Restaurant menu signed by Michael Jordan, Mike Tyson, Walter Payton hits auction


Some notable items on the Lino's River North Ristorante menu include a 24-ounce aged T-Bone steak, a porcini mushroom-stuffed tortellini, and a mean scampi diavolo... not a bad selection. But on one menu from the Chicago-based Italian eatery, there's a bonus section: autographs.

And, no, they're not autographs from the chef or from the owner of the restaurant. They're autographs from Michael Jordan, Walter Payton, Richard Dent, Mike Tyson and Don King... how's that for a dinner party?

This very menu is hitting the auction block with Hindman Auctions, as the owners of this menu -- who were innocently eating at Lino's when they caught sight of the fame-filled table nearby and asked for signatures -- are ready to make some money off of their awesome collectable (via TMZ Sports).

The menu, from 1988, is expected to bring in up to tens of thousands of dollars at the auction when it goes up on October 20. Its value may also be increased because of the supposed fight that went down at that meal, as Tyson was "livid" with Jordan due to a potential love triangle. The following comes from Rory Holloway, Tyson's former trainer who wrote a memoir on his time with Iron Mike (via Phil Thompson of The Chicago Tribune):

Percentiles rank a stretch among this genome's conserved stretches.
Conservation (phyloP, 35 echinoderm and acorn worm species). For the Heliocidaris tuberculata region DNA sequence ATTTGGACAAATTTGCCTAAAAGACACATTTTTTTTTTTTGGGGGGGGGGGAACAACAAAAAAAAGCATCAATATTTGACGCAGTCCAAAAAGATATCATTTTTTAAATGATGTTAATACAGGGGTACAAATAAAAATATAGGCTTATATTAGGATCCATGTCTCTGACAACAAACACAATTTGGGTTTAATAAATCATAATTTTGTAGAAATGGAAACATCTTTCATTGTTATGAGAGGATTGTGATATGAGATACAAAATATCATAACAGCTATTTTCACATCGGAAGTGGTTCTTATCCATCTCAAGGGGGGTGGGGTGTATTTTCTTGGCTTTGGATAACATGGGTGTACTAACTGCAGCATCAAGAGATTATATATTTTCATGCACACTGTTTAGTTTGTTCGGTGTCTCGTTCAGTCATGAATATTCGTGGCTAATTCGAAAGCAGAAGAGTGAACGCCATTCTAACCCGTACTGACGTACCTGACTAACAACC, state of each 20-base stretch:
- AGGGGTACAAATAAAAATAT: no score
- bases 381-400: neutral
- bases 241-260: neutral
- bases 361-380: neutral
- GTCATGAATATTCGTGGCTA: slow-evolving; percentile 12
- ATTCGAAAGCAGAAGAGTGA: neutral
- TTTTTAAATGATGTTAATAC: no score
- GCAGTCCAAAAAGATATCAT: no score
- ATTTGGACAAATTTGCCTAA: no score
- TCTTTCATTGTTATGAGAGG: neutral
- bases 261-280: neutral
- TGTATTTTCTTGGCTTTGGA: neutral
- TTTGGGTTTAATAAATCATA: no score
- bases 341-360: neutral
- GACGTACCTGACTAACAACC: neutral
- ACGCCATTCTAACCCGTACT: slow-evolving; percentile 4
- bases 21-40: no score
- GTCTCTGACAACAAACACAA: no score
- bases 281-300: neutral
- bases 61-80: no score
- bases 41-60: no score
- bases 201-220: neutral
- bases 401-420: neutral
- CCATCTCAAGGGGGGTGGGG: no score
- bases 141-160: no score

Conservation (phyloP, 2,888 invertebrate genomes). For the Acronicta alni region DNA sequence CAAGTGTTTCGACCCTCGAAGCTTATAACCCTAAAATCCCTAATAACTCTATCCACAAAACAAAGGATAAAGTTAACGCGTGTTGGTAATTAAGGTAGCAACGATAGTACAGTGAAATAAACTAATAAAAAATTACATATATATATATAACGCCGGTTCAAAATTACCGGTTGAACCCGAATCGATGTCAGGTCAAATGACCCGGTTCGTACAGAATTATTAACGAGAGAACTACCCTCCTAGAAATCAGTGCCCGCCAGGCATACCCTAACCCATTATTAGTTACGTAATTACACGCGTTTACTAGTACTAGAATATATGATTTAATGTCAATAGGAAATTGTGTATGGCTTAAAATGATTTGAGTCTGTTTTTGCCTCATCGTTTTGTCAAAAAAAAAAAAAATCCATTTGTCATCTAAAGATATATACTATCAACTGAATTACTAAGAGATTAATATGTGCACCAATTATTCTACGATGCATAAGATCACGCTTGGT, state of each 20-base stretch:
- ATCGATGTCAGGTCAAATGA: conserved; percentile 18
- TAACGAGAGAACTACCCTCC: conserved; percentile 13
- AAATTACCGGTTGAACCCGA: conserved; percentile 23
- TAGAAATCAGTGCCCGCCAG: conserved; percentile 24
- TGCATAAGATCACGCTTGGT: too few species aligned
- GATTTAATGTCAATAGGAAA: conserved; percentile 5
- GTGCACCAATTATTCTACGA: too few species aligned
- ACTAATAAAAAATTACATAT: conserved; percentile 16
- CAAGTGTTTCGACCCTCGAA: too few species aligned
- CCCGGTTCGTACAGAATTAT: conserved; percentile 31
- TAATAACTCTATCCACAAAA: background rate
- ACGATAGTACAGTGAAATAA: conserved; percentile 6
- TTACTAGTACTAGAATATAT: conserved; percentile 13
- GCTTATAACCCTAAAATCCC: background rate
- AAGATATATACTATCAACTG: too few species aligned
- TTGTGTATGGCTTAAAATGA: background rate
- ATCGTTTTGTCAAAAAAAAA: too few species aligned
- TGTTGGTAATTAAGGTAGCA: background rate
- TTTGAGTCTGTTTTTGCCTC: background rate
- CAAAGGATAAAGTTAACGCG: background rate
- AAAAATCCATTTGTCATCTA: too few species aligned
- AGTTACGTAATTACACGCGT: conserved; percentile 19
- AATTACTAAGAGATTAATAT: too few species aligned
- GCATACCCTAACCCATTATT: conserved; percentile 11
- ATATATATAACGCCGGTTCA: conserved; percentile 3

"Like any guy, Mike has an ego; he used to hear these little rumors," Holloway said of Tyson. "The jealous side came out of him, exacerbated by the drinking. ... Here's Mike, who's not a drinker, drinking Long Island iced teas. It's almost like a little kid getting drunk for first time."

Holloway continued, "I see Mike tense up. Tyson's reputation at the time is the baddest man on the planet. He starts, 'I know you (had sex with) her.' (Jordan) was waiting for Mike to either laugh or say something. Michael Jordan don't seem like he knew how to take it but he knows, 'I don't want this guy to swing across the table.' "

The night has been recalled by Holloway, Dent and even Mike Ditka, and the outcomes are different. Dent shot down Ditka's version, which would make sense if Ditka wasn't even there (and explain the absence of his autograph). But, for what it's worth, Ditka called the story "silly" and denied any sort of fight.

Whatever actually happened may never be known. But the fact that this piece of memorabilia is up for grabs and was from a night that gathered some of sports' greatest figures together all at once -- with a potential dose of controversy -- is a pretty cool thing to consider.

Break out those wallets.

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